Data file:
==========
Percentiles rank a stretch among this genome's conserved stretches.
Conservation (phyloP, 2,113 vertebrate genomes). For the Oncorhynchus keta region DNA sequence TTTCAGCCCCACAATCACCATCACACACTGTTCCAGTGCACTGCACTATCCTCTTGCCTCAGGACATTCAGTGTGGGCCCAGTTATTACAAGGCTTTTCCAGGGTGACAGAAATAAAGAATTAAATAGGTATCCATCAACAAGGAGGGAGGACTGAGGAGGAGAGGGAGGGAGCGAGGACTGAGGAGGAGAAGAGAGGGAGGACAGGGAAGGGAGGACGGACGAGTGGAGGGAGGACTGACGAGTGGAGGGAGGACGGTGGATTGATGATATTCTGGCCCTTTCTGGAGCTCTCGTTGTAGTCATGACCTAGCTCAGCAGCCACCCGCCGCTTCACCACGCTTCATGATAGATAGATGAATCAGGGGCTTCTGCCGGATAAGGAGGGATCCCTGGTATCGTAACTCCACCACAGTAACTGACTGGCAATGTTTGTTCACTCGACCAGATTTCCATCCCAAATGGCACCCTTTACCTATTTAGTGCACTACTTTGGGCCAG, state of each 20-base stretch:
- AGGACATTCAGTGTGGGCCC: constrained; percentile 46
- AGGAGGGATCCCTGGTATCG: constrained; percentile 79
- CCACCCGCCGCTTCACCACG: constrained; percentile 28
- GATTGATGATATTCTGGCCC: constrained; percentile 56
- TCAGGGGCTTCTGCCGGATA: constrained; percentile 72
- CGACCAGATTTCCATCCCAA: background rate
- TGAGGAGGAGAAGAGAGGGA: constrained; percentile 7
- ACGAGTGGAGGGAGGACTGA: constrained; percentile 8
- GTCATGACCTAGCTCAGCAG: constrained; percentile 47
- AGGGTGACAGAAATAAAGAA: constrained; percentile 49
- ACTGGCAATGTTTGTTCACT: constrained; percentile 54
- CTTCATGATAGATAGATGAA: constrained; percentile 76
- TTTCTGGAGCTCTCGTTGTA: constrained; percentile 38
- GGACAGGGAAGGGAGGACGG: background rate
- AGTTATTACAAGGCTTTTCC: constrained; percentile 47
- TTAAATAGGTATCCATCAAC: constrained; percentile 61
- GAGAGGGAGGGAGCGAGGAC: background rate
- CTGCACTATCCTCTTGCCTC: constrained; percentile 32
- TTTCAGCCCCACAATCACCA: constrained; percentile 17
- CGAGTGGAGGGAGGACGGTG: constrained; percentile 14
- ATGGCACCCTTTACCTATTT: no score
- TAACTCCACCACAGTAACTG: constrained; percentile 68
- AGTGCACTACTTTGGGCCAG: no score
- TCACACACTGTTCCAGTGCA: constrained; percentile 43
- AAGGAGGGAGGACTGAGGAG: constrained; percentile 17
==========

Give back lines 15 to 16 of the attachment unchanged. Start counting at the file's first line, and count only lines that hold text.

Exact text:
- TTTCTGGAGCTCTCGTTGTA: constrained; percentile 38
- GGACAGGGAAGGGAGGACGG: background rate